Cheating in rpg’s, or as Brett puts it “what the f#$% is wrong with some people?” We talk about different ways people have tried to cheat and how you can approach people you know, not suspect, is cheating.
OSDM: “I only accept die rolls made after I call for them. Any others will be ignored - so save your luck for when it’s needed! Must be on the table, free of obstacles.”
The cheat pattern I really dislike has only happened at a store/con game, when a character declares an obscure stack of accumulated bonuses To Hit or damage - some combo that I’ve never heard before AND don’t have the time or expertise to cross-check. If it smells funny, I just do the same as Brett, modify the effect on my creature (usually just add a few HP to compensate).
Then, after the oneshot, that player ends up on my “DO NOT PLAY WITH AGAIN” list.
This is why I prefer my home game - where there are real-life social relationships holding us together that are much more important than the value of the next die roll.
If you don’t know about the Prisoner’s Dilemma, it explains this effect quite clearly: This is the best interactive version I’ve seen - https://ncase.me/trust/
I had a player many years ago, early first edition D&D, who went out and bought the module I was running. He was playing in a very focused way, unusual for a normally chaotic player. The rest of the group liked the fact that he was not setting off traps and attracting wandering monsters, none of us realized he was cheating. The Macguffin in this module was a super powerful sword that was way over powered, so I had rewritten the sword to give it some negatives. He wound up getting the sword, of course as he was laser focused on it.
Well over the next few months he became very agitated every time he used the sword’s ancillary powers, some bad stuff would happen. Finally in a fit of pique he yelled “That’s not right, I have the module and you are not playing the sword properly!” As he looked up at the rest of the table’s horrified looks, he tried to back pedal. Well, somebody at the table, not me, dumped his bag out onto the table. In it were not only several modules we had played or were looking to play, but xeroxes of my notes! I worked at the same place and would bring my bag of DM stuff to work and we would play after work.
Needless to say, that was his last game at my table and the last time I ran a module. I continued to read them for ideas, but wrote every single adventure I ran. Forty years later I still create all of my own material.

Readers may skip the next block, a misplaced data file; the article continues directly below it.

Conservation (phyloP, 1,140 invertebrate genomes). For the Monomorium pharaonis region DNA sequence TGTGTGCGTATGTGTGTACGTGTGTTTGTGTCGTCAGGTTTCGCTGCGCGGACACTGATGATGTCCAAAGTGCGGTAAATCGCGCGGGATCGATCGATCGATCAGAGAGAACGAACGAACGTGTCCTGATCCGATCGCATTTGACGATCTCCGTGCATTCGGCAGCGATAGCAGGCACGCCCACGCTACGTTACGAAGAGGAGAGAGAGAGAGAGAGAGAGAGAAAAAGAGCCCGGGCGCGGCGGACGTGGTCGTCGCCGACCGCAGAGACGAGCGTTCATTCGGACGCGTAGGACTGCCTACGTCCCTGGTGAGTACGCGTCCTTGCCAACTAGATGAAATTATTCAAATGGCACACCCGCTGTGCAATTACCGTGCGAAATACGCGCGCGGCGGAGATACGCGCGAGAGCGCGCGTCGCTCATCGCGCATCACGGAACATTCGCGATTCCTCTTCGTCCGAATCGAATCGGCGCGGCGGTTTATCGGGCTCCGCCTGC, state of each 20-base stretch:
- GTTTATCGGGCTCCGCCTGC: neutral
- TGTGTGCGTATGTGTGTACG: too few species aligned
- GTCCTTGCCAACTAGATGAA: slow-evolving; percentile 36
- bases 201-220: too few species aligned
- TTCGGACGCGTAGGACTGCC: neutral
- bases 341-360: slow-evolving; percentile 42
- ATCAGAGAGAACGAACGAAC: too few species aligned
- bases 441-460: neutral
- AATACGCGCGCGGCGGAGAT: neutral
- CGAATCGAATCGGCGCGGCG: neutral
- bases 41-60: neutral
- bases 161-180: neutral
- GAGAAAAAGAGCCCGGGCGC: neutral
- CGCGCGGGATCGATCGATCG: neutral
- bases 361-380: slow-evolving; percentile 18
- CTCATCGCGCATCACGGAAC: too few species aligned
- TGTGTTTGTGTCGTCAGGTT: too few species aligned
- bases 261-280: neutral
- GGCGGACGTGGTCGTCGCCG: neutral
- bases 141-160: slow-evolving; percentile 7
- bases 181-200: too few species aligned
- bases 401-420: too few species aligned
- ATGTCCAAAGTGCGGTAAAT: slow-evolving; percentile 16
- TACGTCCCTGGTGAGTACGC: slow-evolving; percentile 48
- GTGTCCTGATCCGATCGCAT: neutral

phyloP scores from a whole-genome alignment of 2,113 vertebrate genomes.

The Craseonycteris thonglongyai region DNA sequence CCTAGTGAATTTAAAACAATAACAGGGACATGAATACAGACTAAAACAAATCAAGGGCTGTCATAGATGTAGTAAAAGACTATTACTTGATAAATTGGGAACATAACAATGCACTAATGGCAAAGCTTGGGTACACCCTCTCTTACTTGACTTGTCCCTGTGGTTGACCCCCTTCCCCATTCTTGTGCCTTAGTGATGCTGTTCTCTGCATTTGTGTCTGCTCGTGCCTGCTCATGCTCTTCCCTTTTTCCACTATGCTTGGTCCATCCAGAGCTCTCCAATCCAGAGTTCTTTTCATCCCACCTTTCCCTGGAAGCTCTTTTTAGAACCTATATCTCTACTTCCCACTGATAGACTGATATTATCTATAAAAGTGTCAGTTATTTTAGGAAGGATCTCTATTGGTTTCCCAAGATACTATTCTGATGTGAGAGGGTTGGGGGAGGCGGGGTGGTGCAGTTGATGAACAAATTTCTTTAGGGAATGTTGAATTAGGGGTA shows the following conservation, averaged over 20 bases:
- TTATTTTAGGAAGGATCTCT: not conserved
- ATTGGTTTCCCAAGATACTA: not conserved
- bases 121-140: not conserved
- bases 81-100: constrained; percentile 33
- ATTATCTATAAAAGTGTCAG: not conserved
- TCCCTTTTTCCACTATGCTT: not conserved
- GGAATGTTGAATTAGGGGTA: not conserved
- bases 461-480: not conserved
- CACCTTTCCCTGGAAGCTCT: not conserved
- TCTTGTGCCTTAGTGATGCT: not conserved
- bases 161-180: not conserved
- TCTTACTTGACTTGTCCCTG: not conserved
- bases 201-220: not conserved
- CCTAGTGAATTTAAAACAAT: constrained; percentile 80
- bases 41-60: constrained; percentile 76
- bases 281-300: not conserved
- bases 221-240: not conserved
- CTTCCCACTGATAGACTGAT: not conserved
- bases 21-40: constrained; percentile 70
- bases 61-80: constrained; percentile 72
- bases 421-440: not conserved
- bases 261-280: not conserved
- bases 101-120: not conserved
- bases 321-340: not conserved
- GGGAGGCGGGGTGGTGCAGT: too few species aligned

My nephew was a bit of a cheater, mostly CCG’s, stacked decks and such. I was pretty lucky the only cheater I had in my high school group was a guy who pulled the spell out of his ass but it wasn’t a spotlight hog, but when the party was really against it and looked like the thief and ranger were just about to catch a case of the deads.
The player admitted it to me after the game and I said I knew.
“Let’s consider it divine intervention.
And we will talk about your curse next game
The “biggest” event of cheating I’ve been privy to was when a 5e Monk constantly “Flurry of Blows” and used “Stunning Fist” every turn. It wasn’t until after that player left the group that we realized that those features required “Ki” to be spent every time they were used and we were 3rd level at the time…
I will say that as a younger kid/young teen, I definitely did a bit of cheating myself. Now nothing really crazy, but you know, at that age, you want to do awesome stuff. It was mainly, roll a 4 and say it was a 9 to make sure it hits what the AC should be of that creature or when rolling up a character instead of having a 9 or 10, make it a 12 to ensure higher skill points and abilities, etc. That stuff has all ceased as I got older and I have learned that failure is part of the game and what makes it interesting. Stomping everything isn’t necessarily fun and having the team work together to ensure victory is; or everyone failing together.
Using the 20 or 25 point buy system has made things much easier for everyone involved when creating characters so everyone is “balanced” and easier for a player to min/max a character, if they so choose, to allow them to play the type of PC they want.
But to stay on topic, we did run into a PFS character that someone was running that was just absolutely stupid OP and I don’t think should have been played. But it was a super late night session at Gamehole Con and the DM really didn’t do a good job handling this person. Seemed like that PC was known to do this, but she needed bodies for the game. One of the worst games I’ve played in just because of all the OP stupid stuff they were doing that didn’t make the game fun, because they were somehow putting out like 30 points of damage each hit with some crazy chaining fire spells or something. Think they were like some Alchemist/Mage who was always on fire or something. Idk. I digress.
Cheating sucks. Don’t be like that guy.
Heh - when i’m playing I’m the guy cheaters hate!
I’m always pointing out the rule that would preclude them from performing whatever cool thing they are tryintg to get away with.
It’s a slow night if I don’t get at least one “Whose side are you on Weston!” when we are playing.
Better to have a fairly delivered TPK than to win by cheating.